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PICCOLO

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PICCOLO

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  1. PICCOLO Parenting Interactions with Children: Checklist of Observations Linked to Outcomes Lori Roggman, Mark Innocenti, Gina Cook, Vonda Jump, & James Akers Presented at Society for Research in Child Development Boston, MA March 31, 2007 A Head Start-University Partnership Funded by ACYF Grant # 90YF0050

  2. What is PICCOLO? An observational instrument we developed for practitioners working with parents of young children to measure positive parenting. • Psychometric data support PICCOLO as a measure that is: • Easy to use • Reliable • Valid

  3. Why Measure Parenting? Development in the early years is linked to certain kinds of interactions with parents and caregivers(Bornstien & Tamis-LeMonda, 1989; Estrada et al., 1987; Harnish et al., 1995; Hart & Risley, 1995; Kelly et al., 1996; NICHD Early Child Care Research Network, 1999). Programs such as Early Head Start often aim to increase parenting behaviors that support early development.

  4. Why develop a new parenting measure? • to identify parenting that predicts child outcomes • to track positive parenting outcomes in programs. • to develop a measure practitioners can use - easy to learn, easy to use - psychometrically sound - appropriate for diverse families

  5. Why a parenting measure for diverse families? • Most parenting measurement samples are: • European-Americans • Middle socio-economic status. • Practitioners often work with parents of • Diverse ethnicity/culture • Lower socio-economic status

  6. Challenges in developing a measure for diverse families • Getting a diverse sample: The national EHS study archived videotapes of parent-child interaction in a diverse sample. • Getting diverse raters: • Latino raters: Latino raters were recruited who were fluent in both Spanish & English. • African-American raters: Intensive efforts were required to recruit African-American raters at Utah State.

  7. How did we develop PICCOLO? Step 1. The Evidence Base • Research team reviewed literature on parenting. • Most studies point to one of 4 main kinds of parenting that supports early development. • Research team selected items to test for PICCOLO in 4 domains.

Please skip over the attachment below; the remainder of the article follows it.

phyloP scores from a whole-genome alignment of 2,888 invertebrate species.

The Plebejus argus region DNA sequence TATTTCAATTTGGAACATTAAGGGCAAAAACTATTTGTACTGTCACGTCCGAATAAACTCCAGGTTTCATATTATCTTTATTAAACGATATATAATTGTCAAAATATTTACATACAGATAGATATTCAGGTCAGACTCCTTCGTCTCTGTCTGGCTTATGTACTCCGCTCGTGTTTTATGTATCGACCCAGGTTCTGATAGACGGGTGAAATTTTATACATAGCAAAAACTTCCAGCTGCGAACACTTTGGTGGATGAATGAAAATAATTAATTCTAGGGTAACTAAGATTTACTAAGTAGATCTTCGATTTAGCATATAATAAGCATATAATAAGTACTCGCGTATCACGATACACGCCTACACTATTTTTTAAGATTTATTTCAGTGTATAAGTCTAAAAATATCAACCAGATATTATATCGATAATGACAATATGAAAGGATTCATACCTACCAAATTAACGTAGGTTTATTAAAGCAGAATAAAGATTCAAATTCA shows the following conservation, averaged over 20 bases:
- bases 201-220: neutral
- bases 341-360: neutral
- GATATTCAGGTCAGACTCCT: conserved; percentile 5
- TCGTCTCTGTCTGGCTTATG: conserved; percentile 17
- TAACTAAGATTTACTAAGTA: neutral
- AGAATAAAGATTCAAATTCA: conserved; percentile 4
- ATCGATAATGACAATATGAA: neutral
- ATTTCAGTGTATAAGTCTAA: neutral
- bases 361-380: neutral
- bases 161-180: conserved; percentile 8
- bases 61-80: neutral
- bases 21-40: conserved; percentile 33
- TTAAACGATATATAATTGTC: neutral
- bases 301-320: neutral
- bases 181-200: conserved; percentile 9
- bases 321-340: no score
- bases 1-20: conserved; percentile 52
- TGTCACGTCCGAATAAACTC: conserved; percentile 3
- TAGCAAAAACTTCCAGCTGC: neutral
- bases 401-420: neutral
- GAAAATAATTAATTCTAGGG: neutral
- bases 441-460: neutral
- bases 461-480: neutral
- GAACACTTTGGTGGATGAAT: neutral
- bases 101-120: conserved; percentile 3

8. What are the 4 PICCOLO Domains? Affection & Affect: Showing physical and verbal affection, warmth, positive emotional expressions, and positive statements. Responsiveness: Reacting to child’s cues, emotions, words, and behaviors, following child’s lead in play or conversation. Encouragement: Providing active and non-intrusive support of exploration, effort, initiative, independence, and play. Teaching: Providing cognitive stimulation, questions, explanations, and conversation; sharing pretend play.

  9. PICCOLO v3.1 Affect/Affection Expression of affection and positive emotions is sometimes called “warmth” and is related to • less antisocial behavior • better adjustment • more compliance • greater cognitive ability • more school readiness Research by Caspi, et al. (2004),Dodici et al. (2003), Estrada et al. (1987), MacDonald (1992), Petrill et al., (2004), and Sroufe et al. (1990).

  10. PICCOLO v3.1 Responsiveness Reacting sensitively to infant cues and expressions of needs or interests is related to • more secure attachment • better cognitive & social development • better language development • fewer behavior problems • better emotion regulation & empathy Research by Bornstein & Tamis-LeMonda (1989),Davidov & Grusec (2006), Landry et al. (2001), Spencer & Meadow-Orlans (1996), Tamis-LeMonda et al. (2001), Volker et al., (1999), and Wakschlag & Hans (1999).

  11. PICCOLO v3.1 Encouragement of Autonomy Providing support for children’s self- direction and not being too restrictive or intrusive is related to • greater independence • less negativity • willingness to try challenging tasks • better cognitive & social development • better language development Research by Frodi et al. (1985), Ispa et al. (2004), Hart & Risley (1995), Landry et al. (1997), and Kelly et al. (2000).

  12. PICCOLO v3.1 Teaching/Talking Talking with children about their world, responding to their communications, and playing together is related to • better cognitive & social development • better language development • more conversation • more emergent literacy skills Research by Baumwell et al., (1997), Carpenter et al., (1998), Hart & Risley (1995), Hockenberger et al. (1999), Laasko et al. (1999), and Tamis-LeMonda et al., (2001).

  13. How did we test PICCOLO items? • Step 2. New Observations • ~ 4,500 video clips • (Early Head Start Evaluation & Research Project) • Parenting interactions, ages 14, 24, 36 months • • New observers rated items on video clips

  14. What were the observations like? • 3-bag task (from the national Early Head Start • Research and Evaluation Project): • • 10- min video-recorded observation • • Mother & child on blanket on floor at home • • 3 bags • bag #1 -- book • bag #2 -- pretend toys • bag #3 -- other toys • • Parents told to play with child using toys in • each bag, dividing time how they wished.